Give us meaning.
But that’s like trying to cajole a phone book into giving you purpose: we can’t expect any of these things to give us significance.
But that’s a different topic for another day – the real issue on my mind is the paradoxical reality that our increasingly interconnected world continually begets an increasingly disconnected society.
I’m aware of the specious contradiction but I think you know what I mean. Never before has it been easier to communicate with friends and partners across continents. At the same time, never before in the history of technology have we been more:
- and Distracted
Most humans have two hands but live as if we only had one – because one hand – is always holding a smartphone.
The zeitgeist of our internet era says we need to be always ready.
What if I mess a notification? A call? A text? I need to be available. So the silence has been replaced with the rumbling dissonance of vibrating phones and chirping tablets. I’ve noticed this more and more as I get older (I’m 32) and it’s becoming something that I really worry about these days.
We live in a milieu where a couple walks into a restaurant, waits to be seated and is more transfixed on their phones than they are to each other.
Tweets replace talks
And good old-fashioned, intellectually engaging, heart-felt topics have been supplanted by insipid, superficial comments about the news and weather.
But this is bullshit.
What ever happened to looking into the other persons eyes and telling them how much you care about them? What ever happened to caring more about what’s on the other persons mind than how that email your boss just sent you ruffled your feathers?
What happened to just being human?
No one cares about anyone these days but numero uno. I actually wrote about this a few weeks ago when I delineated my epiphany about why I love Twitter.
In one sense, I think the internet has become a means for making us less human. My co-worker just shared with me that some people actually stack their phones in the table corner at restaurants and the first person who reaches for his phone before the check arrives has to pay.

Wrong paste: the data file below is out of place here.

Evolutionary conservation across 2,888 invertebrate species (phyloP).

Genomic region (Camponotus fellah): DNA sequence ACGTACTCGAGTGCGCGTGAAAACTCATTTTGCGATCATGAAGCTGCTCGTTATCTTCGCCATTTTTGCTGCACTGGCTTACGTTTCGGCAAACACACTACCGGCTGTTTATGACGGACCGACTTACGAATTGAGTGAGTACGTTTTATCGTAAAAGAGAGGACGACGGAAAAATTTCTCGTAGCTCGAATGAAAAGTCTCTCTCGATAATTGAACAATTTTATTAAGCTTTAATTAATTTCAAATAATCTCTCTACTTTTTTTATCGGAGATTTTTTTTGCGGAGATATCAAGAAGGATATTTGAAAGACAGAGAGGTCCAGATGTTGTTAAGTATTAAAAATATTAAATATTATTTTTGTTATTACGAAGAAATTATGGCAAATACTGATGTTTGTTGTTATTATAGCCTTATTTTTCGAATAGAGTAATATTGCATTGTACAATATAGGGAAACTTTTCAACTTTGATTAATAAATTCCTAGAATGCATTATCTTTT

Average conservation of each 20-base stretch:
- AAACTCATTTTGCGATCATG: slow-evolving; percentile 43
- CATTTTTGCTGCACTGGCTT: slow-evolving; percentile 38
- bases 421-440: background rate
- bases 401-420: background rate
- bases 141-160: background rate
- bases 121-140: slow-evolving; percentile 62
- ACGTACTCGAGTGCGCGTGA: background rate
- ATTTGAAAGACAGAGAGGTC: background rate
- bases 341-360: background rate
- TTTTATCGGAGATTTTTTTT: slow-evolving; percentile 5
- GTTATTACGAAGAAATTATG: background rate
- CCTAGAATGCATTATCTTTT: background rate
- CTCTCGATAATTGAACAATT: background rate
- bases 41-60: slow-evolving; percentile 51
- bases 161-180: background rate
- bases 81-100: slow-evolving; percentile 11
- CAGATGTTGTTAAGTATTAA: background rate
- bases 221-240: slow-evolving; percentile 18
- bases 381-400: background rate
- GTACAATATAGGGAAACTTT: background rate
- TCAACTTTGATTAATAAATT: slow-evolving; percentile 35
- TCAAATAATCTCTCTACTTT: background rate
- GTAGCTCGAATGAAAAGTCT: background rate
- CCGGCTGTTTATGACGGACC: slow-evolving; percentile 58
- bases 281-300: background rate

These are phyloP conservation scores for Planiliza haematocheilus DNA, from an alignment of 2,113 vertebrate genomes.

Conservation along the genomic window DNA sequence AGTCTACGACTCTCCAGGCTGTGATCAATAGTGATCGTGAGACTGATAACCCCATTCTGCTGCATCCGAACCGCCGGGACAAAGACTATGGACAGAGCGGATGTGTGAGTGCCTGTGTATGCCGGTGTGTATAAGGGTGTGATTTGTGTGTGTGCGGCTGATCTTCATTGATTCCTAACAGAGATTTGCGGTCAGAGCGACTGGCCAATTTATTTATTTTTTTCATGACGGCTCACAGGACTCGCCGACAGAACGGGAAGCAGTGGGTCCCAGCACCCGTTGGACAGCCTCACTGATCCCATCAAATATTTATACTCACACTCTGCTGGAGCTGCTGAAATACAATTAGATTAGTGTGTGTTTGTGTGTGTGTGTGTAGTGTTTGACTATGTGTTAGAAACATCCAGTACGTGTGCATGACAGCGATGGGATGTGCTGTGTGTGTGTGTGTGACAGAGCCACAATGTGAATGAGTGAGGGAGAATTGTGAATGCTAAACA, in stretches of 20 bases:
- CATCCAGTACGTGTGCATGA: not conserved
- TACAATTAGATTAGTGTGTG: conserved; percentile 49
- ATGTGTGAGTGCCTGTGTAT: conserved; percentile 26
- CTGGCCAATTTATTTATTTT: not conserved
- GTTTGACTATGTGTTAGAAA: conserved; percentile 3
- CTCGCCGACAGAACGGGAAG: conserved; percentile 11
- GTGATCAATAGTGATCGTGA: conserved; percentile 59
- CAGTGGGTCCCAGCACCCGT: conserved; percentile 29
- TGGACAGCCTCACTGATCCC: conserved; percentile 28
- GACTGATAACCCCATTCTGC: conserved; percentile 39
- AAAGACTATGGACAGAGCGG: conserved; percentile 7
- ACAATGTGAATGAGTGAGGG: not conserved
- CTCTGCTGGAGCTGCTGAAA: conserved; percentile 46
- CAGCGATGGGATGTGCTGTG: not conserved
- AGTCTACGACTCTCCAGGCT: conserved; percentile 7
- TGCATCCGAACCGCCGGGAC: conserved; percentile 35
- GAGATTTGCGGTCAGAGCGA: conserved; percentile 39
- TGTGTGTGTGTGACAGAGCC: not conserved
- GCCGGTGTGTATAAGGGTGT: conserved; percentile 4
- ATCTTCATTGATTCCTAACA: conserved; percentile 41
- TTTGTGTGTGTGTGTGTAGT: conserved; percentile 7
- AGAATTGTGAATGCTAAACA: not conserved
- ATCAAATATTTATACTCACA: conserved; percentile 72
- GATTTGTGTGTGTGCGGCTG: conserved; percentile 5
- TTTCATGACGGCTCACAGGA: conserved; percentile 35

I thought it was a good idea but that misses the point: the real question is why do we need to concoct such silly games for curbing behavior?
I contend that the real problem, the root problem isn’t the internet at all. In fact, I don’t even blame the myriad of smartphones we carry around for our forlorn societies.
The internet hasn’t corrupted our world – we – have corrupted our world because our hearts are corrupted.
We shouldn’t blame the burgeoning trend that causes the insularity of our lives on something “out there” but rather on something inside us.
The internet didn’t make us a culture of narcissistic, self-aggrandizing dolts who are utterly consumed by self-image and self-worth. No, on the contrary the internet is benign.
The cause of our choleric mood – the reason our wives feel alienated and our trepidation with data privacy grows worse is deeper and more insidious than the internet.
It’s because our hearts, the seat of our very being – is wrong. There’s something terribly amiss in the human race and we should stop blaming the internet for our grief and honestly consider the source.
I’m not saying that people aren’t capable of doing good things. We all know some of the most altruistic people in the world do greater good anyone. But I am saying that we all have a problem, a profound problem that imbues our hearts which won’t get fixed with any gadget or social media tool.
And until we admit that we are the problem we’ll always have our targets on the wrong goal.
The internet isn’t the problem – we are.